We are responsible for grass cutting in most areas across Chelmsford.

We manage and maintain approximately 692 hectares of grassland. This includes:

  • local nature reserves
  • hay meadows
  • parks
  • sports grounds
  • verges

We have 12 teams of parks and grounds staff who cut the grass in these areas. They cut over 150,000 square metres of grass in a four-week period.

Each area of grassland has a different type:

  • amenity grassland (open grass covered area, such as a park, playing field and green)
  • grassland habitats (including acid, magnesium and chalk downland)
  • agricultural pasture
  • waste grasslands
  • common land

How often we cut the grass in each area ties into our climate change priorities and goals.

There are some grassland areas that we do not look after. Some grassland in Chelmsford is owned and looked after by:

  • Essex County Council
  • private landowners
  • housing developers

If a grassland is on a motorway or trunk road, the grass is cut by National Highways.

We only cut our grass during growing season, which is between March and September/October.

We don't have a set period between cuts. but as a rough guide, we cut roughly every four weeks during growing season. We give all grass areas one final cut at the end of the season.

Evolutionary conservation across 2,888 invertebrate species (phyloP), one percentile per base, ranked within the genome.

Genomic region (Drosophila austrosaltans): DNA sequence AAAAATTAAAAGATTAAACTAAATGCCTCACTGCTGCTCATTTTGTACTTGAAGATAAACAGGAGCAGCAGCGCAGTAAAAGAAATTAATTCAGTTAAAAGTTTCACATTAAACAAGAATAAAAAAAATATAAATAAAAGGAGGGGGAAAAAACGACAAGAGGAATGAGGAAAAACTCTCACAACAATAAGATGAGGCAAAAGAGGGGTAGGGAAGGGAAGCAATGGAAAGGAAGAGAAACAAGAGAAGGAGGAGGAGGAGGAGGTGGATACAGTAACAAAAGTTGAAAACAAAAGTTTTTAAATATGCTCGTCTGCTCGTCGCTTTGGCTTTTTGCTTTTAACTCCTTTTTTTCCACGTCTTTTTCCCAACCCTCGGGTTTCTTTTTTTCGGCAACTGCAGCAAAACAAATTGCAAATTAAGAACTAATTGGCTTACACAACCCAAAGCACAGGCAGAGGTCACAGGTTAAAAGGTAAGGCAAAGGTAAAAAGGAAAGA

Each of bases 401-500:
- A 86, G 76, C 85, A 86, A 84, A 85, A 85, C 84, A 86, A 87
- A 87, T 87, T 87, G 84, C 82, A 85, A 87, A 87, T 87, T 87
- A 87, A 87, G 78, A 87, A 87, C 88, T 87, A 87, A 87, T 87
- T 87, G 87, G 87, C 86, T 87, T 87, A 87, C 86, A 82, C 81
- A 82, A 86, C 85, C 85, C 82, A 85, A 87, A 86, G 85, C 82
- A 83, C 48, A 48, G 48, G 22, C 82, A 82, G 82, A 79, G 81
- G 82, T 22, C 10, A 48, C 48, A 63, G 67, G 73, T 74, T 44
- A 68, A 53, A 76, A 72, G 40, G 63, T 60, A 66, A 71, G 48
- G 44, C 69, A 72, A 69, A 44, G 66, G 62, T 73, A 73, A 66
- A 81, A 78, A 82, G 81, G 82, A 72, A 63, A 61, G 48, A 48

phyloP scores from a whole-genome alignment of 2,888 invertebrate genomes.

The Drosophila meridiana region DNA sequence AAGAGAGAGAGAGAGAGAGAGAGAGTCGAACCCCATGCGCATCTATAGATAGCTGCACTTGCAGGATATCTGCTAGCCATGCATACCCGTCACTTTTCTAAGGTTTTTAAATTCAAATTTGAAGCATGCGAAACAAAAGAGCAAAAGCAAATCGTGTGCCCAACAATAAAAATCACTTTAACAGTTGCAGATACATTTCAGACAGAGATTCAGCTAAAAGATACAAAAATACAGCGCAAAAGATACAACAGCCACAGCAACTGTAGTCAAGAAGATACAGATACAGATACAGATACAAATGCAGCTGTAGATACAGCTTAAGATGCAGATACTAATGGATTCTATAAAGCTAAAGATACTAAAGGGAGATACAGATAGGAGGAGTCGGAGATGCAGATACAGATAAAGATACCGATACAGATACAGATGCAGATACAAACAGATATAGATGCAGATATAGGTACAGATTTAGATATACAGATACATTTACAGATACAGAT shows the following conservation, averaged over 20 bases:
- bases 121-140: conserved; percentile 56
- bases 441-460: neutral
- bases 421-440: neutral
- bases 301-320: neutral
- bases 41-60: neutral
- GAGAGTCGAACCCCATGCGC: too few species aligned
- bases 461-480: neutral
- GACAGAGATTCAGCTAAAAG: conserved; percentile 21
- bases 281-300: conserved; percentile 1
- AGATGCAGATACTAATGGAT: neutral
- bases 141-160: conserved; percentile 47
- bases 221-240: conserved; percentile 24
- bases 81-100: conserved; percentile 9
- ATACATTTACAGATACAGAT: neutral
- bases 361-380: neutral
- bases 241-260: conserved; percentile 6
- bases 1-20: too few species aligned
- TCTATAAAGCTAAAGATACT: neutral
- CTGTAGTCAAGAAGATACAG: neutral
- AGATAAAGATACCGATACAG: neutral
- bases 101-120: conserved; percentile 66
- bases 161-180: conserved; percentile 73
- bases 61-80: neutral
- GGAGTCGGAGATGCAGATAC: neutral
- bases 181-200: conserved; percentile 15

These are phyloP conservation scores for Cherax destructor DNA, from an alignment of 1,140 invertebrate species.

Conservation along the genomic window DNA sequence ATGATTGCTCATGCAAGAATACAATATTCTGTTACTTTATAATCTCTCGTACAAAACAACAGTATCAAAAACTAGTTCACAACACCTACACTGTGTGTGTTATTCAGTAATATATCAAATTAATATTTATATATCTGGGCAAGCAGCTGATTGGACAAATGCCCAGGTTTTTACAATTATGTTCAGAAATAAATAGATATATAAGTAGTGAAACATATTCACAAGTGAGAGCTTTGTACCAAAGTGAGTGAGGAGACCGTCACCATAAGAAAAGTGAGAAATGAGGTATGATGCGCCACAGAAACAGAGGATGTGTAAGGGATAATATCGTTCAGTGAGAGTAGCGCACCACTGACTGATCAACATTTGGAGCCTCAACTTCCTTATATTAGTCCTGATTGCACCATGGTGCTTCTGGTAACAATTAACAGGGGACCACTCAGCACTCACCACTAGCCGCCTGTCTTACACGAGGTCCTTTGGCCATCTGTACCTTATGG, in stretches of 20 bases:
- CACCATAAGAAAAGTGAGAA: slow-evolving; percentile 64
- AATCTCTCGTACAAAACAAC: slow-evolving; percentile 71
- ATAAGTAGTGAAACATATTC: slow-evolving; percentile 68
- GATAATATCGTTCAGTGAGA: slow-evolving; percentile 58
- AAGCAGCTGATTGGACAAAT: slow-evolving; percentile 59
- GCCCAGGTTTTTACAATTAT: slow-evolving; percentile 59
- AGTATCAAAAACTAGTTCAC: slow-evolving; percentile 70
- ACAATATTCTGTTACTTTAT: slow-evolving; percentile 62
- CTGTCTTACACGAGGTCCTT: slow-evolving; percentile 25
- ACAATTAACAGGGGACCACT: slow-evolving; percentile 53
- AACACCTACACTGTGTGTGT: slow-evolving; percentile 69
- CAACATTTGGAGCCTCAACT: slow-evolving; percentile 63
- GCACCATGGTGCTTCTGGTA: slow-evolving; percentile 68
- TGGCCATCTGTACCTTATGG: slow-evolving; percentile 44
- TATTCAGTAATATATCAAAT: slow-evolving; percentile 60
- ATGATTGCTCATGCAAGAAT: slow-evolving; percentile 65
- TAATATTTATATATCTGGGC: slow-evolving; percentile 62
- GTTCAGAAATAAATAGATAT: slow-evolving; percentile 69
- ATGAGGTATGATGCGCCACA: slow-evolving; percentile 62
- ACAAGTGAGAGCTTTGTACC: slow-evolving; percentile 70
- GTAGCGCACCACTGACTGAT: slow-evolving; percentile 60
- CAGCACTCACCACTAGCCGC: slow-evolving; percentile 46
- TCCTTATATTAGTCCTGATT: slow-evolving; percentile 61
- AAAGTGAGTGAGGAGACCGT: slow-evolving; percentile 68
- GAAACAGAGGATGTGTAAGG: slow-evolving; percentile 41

We stop cutting grass for two weeks in the summer, between July and August. This gives us time to focus on cutting back hedges from footpaths.

Our schedule can change and depends on:

  • wet weather conditions, which prevent us from going out
  • long periods of dry weather, which may mean we don't need to cut the grass
  • the risk of causing damage to the environment or our equipment
  • the risk of doing the job safely

If we are unable to mow an area, we will monitor it and resume cutting as soon as the conditions improve.

In very wet weather, some areas can become waterlogged. To prevent damage to the grass and our mowing machines, we avoid cutting these areas until they have dried out.

During prolonged dry weather grass growth is minimal, so we suspend our mowing operations to avoid damaging the grass roots and soil.

We cut open spaces, verges, and sports fields next to housing areas at different rates, to meet any maintenance agreements we may have.

We cut some areas of grass much less often to allow grasses to flower and encourage biodiversity.

These areas include:

  • grass on highway verges, where suitable
  • non-sponsored roundabouts
  • banks
  • around the bases of trees
  • many open spaces

We leave areas in our parks to grow or cut later in the season to promote wildlife. These areas contribute to our success with the Green Flag Award, whose judges have praised our park’s variety of habitats.

We leave areas around the bases of trees uncut so that the tree roots become less compacted. We can also reduce chemical use, which in turn protects pollinator species, such as bees, as well as their habitat and local flora and fauna.
Where we have introduced tall grass areas, we are ensuring that there are still plenty of areas of regularly cut areas for all to enjoy.

How we treat different tall grass areas